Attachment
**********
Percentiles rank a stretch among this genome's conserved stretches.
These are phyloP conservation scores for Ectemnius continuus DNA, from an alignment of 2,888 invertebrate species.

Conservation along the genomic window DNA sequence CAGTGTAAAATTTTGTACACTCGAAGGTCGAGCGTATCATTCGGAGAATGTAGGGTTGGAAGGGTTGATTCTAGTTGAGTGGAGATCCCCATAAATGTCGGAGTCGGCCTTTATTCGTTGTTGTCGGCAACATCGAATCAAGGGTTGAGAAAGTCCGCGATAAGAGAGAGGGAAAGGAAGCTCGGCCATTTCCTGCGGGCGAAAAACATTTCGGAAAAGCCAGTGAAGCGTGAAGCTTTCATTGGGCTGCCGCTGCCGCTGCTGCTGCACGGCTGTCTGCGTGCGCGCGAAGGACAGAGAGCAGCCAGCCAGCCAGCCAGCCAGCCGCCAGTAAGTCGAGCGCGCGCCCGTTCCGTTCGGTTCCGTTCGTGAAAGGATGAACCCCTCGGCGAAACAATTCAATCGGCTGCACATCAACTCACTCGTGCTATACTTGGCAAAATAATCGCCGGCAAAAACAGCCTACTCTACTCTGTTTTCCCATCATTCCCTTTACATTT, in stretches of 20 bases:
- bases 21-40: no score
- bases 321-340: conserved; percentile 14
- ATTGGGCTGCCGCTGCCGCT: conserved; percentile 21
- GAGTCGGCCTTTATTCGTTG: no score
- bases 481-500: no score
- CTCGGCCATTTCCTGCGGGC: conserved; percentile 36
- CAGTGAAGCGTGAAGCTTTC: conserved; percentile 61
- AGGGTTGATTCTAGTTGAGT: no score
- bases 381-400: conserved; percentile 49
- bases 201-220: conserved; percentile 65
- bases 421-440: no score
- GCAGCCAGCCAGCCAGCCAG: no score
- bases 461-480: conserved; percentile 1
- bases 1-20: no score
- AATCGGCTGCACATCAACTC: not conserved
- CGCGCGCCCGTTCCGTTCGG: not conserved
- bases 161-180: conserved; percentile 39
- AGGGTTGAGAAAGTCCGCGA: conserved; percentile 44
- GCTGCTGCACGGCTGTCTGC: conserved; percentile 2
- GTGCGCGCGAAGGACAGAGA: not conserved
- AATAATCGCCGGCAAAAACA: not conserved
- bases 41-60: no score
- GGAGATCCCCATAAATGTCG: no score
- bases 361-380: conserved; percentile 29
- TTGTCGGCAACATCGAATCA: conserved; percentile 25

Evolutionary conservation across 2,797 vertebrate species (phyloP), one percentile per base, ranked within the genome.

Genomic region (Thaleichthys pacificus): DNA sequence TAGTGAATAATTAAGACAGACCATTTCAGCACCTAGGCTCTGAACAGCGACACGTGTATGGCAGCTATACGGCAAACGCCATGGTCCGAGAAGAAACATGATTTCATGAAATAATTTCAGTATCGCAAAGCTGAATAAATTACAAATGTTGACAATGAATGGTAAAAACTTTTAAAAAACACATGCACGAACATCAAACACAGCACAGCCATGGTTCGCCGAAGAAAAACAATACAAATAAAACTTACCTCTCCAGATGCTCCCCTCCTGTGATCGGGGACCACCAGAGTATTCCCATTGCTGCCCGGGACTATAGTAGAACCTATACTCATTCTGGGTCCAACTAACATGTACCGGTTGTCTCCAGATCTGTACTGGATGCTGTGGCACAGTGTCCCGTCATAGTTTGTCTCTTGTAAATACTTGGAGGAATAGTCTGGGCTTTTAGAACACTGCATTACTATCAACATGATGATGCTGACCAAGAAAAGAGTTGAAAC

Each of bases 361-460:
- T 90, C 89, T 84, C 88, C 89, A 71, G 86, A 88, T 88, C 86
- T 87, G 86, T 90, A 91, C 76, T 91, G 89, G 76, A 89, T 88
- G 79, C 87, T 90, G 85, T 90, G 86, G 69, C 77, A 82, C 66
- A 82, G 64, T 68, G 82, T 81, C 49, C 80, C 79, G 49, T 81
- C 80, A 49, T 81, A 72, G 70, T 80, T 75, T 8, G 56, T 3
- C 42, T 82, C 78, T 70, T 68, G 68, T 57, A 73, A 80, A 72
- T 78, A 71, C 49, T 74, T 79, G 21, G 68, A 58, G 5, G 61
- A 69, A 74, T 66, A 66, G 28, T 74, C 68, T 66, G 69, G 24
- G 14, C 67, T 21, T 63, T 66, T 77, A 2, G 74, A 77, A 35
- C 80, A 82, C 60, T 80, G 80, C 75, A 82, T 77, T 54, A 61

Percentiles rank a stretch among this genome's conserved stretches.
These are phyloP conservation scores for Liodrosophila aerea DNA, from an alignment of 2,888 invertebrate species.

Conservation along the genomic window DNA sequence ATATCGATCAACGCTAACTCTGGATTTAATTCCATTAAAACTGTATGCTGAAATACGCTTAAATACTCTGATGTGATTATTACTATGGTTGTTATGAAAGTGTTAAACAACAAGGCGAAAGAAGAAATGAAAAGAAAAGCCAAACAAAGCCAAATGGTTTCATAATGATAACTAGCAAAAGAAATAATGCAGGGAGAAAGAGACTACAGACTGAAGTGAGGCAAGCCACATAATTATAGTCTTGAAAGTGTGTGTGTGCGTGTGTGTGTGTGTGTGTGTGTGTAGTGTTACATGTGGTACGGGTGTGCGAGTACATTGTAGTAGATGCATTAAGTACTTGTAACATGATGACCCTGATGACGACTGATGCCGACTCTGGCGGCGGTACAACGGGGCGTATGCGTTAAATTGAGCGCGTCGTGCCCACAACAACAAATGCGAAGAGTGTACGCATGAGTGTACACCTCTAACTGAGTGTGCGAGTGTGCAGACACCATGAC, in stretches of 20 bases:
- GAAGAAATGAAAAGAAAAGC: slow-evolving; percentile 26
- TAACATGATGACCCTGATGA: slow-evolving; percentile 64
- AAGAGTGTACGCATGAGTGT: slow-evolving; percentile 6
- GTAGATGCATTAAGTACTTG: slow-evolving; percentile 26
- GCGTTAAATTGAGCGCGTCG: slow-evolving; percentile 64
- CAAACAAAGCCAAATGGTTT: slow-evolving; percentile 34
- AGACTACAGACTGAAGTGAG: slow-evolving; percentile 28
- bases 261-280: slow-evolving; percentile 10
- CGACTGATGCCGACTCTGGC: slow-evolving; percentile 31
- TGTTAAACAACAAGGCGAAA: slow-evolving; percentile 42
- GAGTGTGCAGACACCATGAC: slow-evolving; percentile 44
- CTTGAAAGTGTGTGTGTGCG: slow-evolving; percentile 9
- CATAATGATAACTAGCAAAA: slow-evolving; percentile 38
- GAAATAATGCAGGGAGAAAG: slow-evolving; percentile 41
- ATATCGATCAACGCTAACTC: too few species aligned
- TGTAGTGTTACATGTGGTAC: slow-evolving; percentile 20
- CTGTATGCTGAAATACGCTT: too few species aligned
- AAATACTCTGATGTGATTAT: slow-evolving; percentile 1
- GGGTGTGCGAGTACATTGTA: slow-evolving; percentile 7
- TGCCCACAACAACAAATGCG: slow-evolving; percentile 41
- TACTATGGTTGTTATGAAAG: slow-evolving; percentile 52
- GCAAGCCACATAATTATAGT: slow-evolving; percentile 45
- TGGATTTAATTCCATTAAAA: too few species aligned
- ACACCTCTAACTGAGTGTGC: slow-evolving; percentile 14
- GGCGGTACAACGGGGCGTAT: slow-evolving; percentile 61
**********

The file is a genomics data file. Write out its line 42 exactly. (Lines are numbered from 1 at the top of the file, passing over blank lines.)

Percentiles rank a stretch among this genome's conserved stretches.